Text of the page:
From Twitter, you can also click the gray arrow that appears on the right of a tweet. A normal @ reply is your side of a public conversation. Your tweet will show up for that user when they click “home” on the Twitter home page, or if they click “@ Replies.” Normal @ replies are not private, but Twitter allows each user the ability to control whether or not they see @ replies that aren’t directed to them (change your settings by going to Settings > Notices > @ Replies).
An embedded @ reply is a combination of a normal tweet and a normal @ reply. Unlike a normal @ reply, an embedded @ reply does not begin with @[username], but starts like a normal tweet: with text. Somewhere in the tweet, you will use @[username] to provide a link to that person’s Twitter stream, like this.
Embedded @ replies serve two purposes: They share your current thoughts and they connect your followers to another tweeter who they might not be following yet. Unlike normal @ replies, followers cannot filter these tweets out by changing their settings, so you know that all of your followers will see these tweets.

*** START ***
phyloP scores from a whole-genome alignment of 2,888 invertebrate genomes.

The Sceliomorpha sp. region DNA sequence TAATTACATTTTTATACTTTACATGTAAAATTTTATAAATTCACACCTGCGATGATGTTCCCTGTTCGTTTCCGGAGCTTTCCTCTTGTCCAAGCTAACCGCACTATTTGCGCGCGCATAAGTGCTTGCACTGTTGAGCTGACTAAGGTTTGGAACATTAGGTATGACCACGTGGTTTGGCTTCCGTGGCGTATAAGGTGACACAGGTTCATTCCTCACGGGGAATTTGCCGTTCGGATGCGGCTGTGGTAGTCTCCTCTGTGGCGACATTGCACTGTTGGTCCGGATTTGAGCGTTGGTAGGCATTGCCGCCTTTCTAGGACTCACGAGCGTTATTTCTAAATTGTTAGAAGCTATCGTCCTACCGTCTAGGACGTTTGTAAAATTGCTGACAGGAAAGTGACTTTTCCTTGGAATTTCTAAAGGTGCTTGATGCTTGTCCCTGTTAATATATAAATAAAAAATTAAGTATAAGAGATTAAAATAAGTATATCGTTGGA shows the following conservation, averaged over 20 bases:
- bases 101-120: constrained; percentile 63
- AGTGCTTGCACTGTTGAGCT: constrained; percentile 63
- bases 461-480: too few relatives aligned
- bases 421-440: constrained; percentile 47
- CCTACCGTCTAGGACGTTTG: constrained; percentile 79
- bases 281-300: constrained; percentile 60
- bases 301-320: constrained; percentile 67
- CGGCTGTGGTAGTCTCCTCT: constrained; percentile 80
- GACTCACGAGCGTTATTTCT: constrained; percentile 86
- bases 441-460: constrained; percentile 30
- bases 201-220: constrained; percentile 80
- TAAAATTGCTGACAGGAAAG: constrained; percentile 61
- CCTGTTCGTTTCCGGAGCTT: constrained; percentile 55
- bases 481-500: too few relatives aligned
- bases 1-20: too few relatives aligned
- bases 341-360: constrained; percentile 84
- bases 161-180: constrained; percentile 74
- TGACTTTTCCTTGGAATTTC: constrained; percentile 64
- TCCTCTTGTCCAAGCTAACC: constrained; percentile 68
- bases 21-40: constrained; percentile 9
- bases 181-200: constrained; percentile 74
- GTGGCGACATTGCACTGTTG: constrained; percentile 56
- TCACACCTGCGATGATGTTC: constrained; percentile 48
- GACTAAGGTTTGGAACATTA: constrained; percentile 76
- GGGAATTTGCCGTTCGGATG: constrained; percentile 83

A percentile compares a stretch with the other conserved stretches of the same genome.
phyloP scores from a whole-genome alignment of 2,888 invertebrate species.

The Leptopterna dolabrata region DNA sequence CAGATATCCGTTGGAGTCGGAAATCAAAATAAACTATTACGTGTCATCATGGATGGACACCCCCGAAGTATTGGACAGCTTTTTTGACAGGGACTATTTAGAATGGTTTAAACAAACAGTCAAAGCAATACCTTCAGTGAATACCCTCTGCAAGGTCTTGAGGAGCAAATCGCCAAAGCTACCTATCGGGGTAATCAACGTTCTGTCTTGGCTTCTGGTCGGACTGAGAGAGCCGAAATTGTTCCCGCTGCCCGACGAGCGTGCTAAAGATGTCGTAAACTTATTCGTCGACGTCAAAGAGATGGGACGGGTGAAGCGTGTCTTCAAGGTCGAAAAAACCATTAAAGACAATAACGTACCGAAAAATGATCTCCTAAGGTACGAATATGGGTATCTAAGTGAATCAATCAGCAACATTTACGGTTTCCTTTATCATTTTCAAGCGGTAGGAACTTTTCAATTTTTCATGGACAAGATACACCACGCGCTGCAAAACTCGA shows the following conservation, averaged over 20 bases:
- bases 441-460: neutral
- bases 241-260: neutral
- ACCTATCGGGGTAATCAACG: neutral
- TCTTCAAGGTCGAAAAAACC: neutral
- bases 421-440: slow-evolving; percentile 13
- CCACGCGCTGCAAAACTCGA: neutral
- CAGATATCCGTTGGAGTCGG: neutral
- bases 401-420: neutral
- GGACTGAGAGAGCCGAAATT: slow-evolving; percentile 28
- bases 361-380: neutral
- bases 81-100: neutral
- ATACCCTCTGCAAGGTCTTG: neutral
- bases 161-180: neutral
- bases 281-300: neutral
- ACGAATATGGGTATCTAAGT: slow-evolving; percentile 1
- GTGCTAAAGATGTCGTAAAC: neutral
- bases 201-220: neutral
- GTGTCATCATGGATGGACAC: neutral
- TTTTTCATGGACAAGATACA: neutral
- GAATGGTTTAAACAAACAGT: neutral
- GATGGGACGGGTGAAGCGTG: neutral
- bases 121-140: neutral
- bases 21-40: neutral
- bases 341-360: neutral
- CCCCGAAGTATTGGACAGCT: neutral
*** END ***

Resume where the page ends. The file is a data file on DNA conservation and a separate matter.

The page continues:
Keep in mind that the person you referenced in the @ reply might not see the tweet, as it is not delivered to their @ replies tab.
Direct Messages (DMs) are very easy to understand: They are private messages, readable only by the person you send it to. To send a DM, write simply start your tweet with the letter D followed by the receiver’s username.
Found a tweet that you like and don’t want to lose track of? At Twitter.com, simply click the gray outline of a star that appears on the right-hand side of every tweet. It will be filled in with yellow, and the tweet will appear in your favorite list, accessible from your Twitter homepage, and more and more frequently, from within dedicated Twitter clients.
Linden uses her favorites to keep track of tweets that are particularly witty or astute. Sometimes, she uses them to mark a tweet that she wants to look at again later, maybe because it contains a link to something that she want to read when she’s on her computer (and she’s viewing it from her iPod Touch). Both of us tend to comb through our favorites regularly and if a tweet has lost its zing, we’ll un-favorite it.
Remember, favorites are public because anyone can view them by going to your profile and clicking on “favorites” in the right-hand menu.
That’s all for today. Tomorrow, Linden will share advanced Twitter functions, and Wednesday and Thursday, we’ll hit how to Twitter on the web, at your desk, and on the go and our recommended Twitter tools and resources.